Archive: Graduation Rates by the Numbers

The following is a reprint (copy/paste) from a a supplement to an article I archived here.

Graduation Rates by the Numbers

Written by The StarPress
10:46 PM, May. 21, 2011

The following represents the number of students from each graduating class (2006-2010) who dropped out or completed a home-school transfer anytime during their high school years before their expected date of graduation. The graduation rate for each year is also included.

Muncie Community Schools

2006
Graduation rate: 68.1 percent
Dropouts: 68
Home-school transfers: 11

2007
Graduation rate: 73.4 percent
Dropouts: 51
Home-school transfers: 48

2008
Graduation rate: 78.9 percent
Dropouts: 25
Home-school transfers: 121

2009
Graduation rate: 84.5 percent
Dropouts: 16
Home-school transfers: 146

2010
Graduation rate: 90.3 percent
Dropouts: 7
Home-school transfers: 143

Delaware Community Schools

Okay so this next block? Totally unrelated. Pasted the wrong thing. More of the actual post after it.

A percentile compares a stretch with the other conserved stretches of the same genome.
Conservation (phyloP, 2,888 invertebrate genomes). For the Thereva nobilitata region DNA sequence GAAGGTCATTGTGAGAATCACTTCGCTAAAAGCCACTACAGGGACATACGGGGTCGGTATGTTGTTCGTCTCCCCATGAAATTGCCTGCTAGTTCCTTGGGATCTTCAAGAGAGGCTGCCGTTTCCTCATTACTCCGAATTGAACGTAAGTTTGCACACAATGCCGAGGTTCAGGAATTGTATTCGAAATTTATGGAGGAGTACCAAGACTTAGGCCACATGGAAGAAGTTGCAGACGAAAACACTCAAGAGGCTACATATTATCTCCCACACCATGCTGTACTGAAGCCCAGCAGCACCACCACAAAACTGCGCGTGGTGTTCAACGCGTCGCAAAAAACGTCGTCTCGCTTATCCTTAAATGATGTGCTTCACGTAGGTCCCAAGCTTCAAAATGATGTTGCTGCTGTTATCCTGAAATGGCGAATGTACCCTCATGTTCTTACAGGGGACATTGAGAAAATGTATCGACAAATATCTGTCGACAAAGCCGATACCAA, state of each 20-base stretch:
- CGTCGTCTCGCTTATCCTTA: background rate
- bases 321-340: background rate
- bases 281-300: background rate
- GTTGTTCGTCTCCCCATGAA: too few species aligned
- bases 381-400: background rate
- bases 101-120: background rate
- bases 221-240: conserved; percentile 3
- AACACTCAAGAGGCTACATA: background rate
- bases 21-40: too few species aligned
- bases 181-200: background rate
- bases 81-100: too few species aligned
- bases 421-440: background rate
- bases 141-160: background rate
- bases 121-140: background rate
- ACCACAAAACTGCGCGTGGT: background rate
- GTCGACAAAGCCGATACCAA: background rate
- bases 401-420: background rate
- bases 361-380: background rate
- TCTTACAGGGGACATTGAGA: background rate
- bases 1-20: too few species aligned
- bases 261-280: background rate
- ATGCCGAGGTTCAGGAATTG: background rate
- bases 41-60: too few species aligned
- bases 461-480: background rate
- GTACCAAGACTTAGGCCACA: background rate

2006
Graduation rate: 83.8 percent
Dropouts: 22
Home-school transfers: 1

2007
Graduation rate: 85 percent
Dropouts: 24
Home-school transfers: 6

2008
Graduation rate: 85.7 percent
Dropouts: 13
Home-school transfers: 8

2009
Graduation rate: 90.8 percent
Dropouts: 7
Home-school transfers: 20

2010
Graduation rate: 93.2 percent
Dropouts: 8
Home-school transfers: 18

Wes-Del Community Schools

2006
Graduation rate: 89.7 percent
Dropouts: 7
Home-school transfers: 0

2007
Graduation rate: 91.8 percent
Dropouts: 5
Home-school transfers: 0

2008
Graduation rate: 87.7 percent
Dropouts: 5
Home-school transfers: 3

2009
Graduation rate: 96.7 percent
Dropouts: 2
Home-school transfers: 5

2010
Graduation rate: 93.7 percent
Dropouts: 4
Home-school transfers: 2

Liberty-Perry Community Schools

2006
Graduation rate: 85.6 percent
Dropouts:
Home-school transfers: 0

2007
Graduation rate: 87.2 percent
Dropouts: 6
Home-school transfers: 1

2008
Graduation rate: 90.9 percent
Dropouts: 3
Home-school transfers: 2

2009
Graduation rate: 96.6 percent
Dropouts: 1
Home-school transfers: 3

2010
Graduation rate: 97.5 percent
Dropouts: 1
Home-school transfers: 6